1. Middle Grade: Alistair Grim's Odditorium by Gregory Funaro - 1/2/15

2. Fairytale Retelling: Firebird by Mercedes Lackey - 1/3/15

3. Epistolary: The Martian by Andy Weir - 1/4/15

4. Gold Lettering: Sisters of Treason by Elizabeth Fremantle - 1/5/15 - 1/6/15

5. LGBTQIA MC: Aristotle and Dante Discover the Secrets of the Universe by Benjamin Alire Saenz - 1/6/15

6. PoC MC: The Tiger Queens by Stephanie Thornton - 1/8/15 - 1/9/15

7. Mental Illness: I'll Meet You There by Heather Demetrios (PTSD, depression, survivor's guilt) - 1/12/15

BINGO!

8. Over 400 pages: The Exiled Queen by Cinda Williams Chima (Seven Realms #2) - 587 pages - 1/14/15 - 1/15/15

9. Start a series: Maid of Secrets by Jennifer McGowan - Maids of Honor #1 - 2/1/15 - 2/2/15

10. White Cover: Soulprint by Megan Miranda - 1/26/15

11. Magical Realism: Bone Gap by Laura Ruby 2/12/15 - 2/13/15

12. Pretty Dress Cover: Venom by Fiona Paul - 2/14/15

BINGO x 2! Pretty Dress, Middle Grade, White Cover, LGBTQIA, Epistolary 

13. Graphic Novel: The Sculptor by Scott McCloud 2/14/15 - 2/15/15 

14. Fairies or fae: A Court of Thorns and Roses by Sarah J. Maas - 

15. Mystery or thriller: Liars, Inc by Paula Stokes - 3/17/15

BINGO x 3! Start a series, middle grade, mystery/thriller, mental illness, fae/fairies 

16. Blue cover: Shadow Scale by Rachel Hartman 3/8/15 - 3/11/15

BINGO x 4! Blue cover, mystery/thriller, free, over 400 pages, graphic novel

2015 Debut: The Storyspinner by Becky Wallace - 3/17/15 - 3/19/15

Male POV: Knight's Shadow by Sebastien de Castell

~~~~~~~~~~~~~~~~~~~~



2014 Release You MissedLegion: Skin Deep (1/4)
POC MC: The Oathbreaker's Shadow (1/11)
Forgotten Fridays Pick: Saving Francesca (1/11)
Mental Illness: I'll Meet You There (1/16)
Based on Mythology: Zeus Grants Stupid Wishes (1/18)
Male POV: The Piper's Son (1/26)
Romance: Trade Me (1/26)
Fairy Tale Retelling: The Mermaid's Madness (1/30)
Start a Series: Finnikin of the Rock (2/2)
Blue Cover: Seeker (2/8)
Mystery or Thriller: Iron Kissed (2/13)
Faries or Fae: Crown of Midnight (2/14)
Over 400 Pages: The Sculptor (2/18)
Pretty Dress Cover: The Sin Eater's Daughter (2/24)
Gold Lettering: A Tale of Two Castles (2/26)
Middle Grade: Witherwood Reform School (3/1)
White Cover: A Darker Shade of Magic (3/11)
Super Powers: Steelheart (3/12)
LGBT: None of the Above (3/16)
Magical Realism: The Dream Thieves (3/19)
Epistolary: The Boy Next Door (3/21)

Book Tour Review: Miramont's Ghost by Elizabeth Hall

Title: Miramont's Ghost
Author: Elizabeth Hall
Genre: historical fiction, mystery
Series: N/A
Pages: 334
Published: February 1 2015
Source: TLC Book Tours for review
Rating: 3/5


Miramont Castle, built in 1897 and mysteriously abandoned three years later, is home to many secrets. Only one person knows the truth: Adrienne Beauvier, granddaughter of the Comte de Challembelles and cousin to the man who built the castle.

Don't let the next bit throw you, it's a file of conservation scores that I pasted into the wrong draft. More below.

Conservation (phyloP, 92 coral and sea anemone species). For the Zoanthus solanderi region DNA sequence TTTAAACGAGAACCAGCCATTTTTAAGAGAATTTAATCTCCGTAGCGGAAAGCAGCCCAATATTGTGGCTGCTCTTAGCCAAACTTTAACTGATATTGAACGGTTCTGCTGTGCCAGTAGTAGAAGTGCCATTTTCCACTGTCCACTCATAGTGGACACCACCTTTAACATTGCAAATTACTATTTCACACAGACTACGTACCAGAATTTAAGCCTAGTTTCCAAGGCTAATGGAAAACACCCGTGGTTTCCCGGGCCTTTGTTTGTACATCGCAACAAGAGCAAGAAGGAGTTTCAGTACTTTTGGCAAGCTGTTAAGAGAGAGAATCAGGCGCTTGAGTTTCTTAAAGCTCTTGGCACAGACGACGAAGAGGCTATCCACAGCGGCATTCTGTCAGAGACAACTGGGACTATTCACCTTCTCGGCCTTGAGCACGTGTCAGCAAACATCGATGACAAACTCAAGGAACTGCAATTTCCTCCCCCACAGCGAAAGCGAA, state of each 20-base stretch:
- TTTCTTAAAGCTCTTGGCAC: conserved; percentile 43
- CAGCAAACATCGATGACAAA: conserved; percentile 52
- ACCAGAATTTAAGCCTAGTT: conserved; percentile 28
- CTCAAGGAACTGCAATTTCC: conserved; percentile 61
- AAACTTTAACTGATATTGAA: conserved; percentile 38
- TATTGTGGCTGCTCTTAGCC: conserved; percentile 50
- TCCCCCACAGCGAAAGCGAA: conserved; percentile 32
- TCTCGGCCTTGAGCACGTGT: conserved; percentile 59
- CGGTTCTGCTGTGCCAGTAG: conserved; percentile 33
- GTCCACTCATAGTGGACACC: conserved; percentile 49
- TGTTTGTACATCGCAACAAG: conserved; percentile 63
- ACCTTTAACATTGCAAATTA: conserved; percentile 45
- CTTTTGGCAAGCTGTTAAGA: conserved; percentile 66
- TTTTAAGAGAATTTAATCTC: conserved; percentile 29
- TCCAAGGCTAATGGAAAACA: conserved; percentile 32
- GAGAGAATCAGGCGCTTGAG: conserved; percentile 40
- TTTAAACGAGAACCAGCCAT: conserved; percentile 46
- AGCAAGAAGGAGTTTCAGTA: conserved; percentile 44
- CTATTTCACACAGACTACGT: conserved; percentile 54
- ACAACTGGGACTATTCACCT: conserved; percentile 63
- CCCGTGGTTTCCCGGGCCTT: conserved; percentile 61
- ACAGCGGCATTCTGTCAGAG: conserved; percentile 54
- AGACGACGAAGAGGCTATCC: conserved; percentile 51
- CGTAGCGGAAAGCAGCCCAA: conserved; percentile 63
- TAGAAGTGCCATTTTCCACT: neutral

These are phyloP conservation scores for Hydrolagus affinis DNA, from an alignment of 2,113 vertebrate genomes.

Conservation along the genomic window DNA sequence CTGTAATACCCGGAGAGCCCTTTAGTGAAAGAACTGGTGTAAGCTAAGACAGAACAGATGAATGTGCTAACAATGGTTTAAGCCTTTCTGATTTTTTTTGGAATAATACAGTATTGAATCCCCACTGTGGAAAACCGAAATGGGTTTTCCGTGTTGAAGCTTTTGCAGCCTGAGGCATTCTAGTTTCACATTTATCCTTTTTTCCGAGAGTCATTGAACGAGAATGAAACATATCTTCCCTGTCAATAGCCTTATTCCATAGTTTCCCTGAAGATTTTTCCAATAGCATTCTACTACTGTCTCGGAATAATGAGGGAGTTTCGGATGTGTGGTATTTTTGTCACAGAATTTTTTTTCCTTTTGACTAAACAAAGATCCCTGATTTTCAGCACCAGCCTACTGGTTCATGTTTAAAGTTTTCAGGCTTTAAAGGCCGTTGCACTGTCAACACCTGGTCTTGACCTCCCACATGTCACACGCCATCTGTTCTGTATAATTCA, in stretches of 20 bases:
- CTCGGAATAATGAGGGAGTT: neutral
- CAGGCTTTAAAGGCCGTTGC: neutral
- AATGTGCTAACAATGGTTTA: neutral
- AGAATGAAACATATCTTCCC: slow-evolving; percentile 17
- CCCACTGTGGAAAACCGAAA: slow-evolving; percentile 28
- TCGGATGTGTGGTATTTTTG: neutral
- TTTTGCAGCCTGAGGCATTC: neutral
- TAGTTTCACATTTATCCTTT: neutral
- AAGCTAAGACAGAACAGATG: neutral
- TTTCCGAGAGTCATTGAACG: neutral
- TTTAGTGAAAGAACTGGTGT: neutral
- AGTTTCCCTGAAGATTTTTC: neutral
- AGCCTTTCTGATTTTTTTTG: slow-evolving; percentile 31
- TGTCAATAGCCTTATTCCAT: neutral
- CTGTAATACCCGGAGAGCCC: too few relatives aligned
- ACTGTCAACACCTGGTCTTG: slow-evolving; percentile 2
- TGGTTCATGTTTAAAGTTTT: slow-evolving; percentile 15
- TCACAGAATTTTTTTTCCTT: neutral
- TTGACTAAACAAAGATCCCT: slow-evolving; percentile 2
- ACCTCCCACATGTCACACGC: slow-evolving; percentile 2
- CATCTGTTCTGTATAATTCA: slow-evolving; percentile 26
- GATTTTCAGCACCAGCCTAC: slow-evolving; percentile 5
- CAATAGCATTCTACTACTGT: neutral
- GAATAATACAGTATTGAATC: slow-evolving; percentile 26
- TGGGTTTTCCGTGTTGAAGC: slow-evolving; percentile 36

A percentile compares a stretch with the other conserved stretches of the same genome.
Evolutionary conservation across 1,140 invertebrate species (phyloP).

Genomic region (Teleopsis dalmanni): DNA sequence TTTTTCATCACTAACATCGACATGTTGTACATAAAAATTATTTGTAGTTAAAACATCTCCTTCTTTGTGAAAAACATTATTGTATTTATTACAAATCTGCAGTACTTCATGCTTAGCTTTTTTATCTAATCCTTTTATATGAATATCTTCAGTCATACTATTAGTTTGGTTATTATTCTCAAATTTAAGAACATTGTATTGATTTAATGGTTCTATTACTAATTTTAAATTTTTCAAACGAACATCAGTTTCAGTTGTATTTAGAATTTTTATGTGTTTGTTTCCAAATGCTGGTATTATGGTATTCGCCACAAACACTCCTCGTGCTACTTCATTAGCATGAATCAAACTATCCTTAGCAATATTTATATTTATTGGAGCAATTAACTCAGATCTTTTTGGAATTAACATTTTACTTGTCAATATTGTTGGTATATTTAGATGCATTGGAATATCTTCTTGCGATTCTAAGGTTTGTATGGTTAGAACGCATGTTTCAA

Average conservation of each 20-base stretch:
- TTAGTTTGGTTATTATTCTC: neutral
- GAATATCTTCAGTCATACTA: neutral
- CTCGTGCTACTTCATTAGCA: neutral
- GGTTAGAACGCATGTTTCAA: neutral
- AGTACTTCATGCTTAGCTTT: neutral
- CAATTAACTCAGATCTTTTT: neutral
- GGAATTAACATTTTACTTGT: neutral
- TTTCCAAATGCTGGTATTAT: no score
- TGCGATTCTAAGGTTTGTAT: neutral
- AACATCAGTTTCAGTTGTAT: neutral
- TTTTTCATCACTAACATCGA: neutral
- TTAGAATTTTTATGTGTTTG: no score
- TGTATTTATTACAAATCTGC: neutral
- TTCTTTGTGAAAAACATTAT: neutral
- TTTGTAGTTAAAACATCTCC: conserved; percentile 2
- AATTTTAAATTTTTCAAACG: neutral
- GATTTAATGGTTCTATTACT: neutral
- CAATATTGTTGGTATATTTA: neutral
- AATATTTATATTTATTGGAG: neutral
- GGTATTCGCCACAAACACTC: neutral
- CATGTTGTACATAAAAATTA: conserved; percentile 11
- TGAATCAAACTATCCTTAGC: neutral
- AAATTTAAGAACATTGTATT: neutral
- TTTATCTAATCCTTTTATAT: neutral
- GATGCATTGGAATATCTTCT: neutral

Clairvoyant from the time she could talk, Adrienne’s visions show her the secrets of those around her. When her visions begin to reveal dark mysteries of her own aristocratic French family, Adrienne is confronted by her formidable Aunt Marie, who is determined to keep the young woman silent at any cost. Marie wrenches Adrienne from her home in France and takes her to America, to Miramont Castle, where she keeps the girl isolated and imprisoned. Surrounded by eerie premonitions, Adrienne is locked in a life-or-death struggle to learn the truth and escape her torment.

Reminiscent of Daphne du Maurier’s Rebecca, this hauntingly atmospheric tale is inspired by historical research into the real-life Miramont Castle in Manitou Springs, Colorado.


Miramont's Ghost is a nice blend of a historical fiction novel with a somewhat mysterious/supernatural element. It has the dark allure and plot structure reminiscent of Rebecca but Hall crafts a capable and solid story that is rather hard to forget and ultimately, all her own. The loose addition of the supernatural --- Adrienne's visions, etc -- fits well within the frame of the story and also helps to create an added air of atmosphere to Miramont's Ghost.

The POVs of this book are distinct. Adrienne is easily identifiable and differentiated and by the end, the only real voice left in Miramont's Ghost. I wasn't a huge fan of the use of multiple narrators and thought that Adrienne carried the story best and most ably. It helps that Adrienne is the most developed character in the entire novel. She's pretty well-rounded and realistic (if a taaaaad too passive for my tastes), despite the situation she finds herself in. The other characters of the novel tend to be rather one-note, be they villainous or good-natured. I wanted to see more from the secondary cast; it would have strengthened the novel.

There's an even hand for the novel's progression and tension. The pacing moves along smoothly, even though it can feel a bit fast at times. As Adrienne grows and her story becomes ever more dark, it's easy to appreciate Hall's ability for crafting a creepy, unnatural atmosphere. It's a feeling that lingers, even after the close of the novel. The novel only becomes more interesting if you read the afterword and learn that it's a fictional tale based on real events and real people.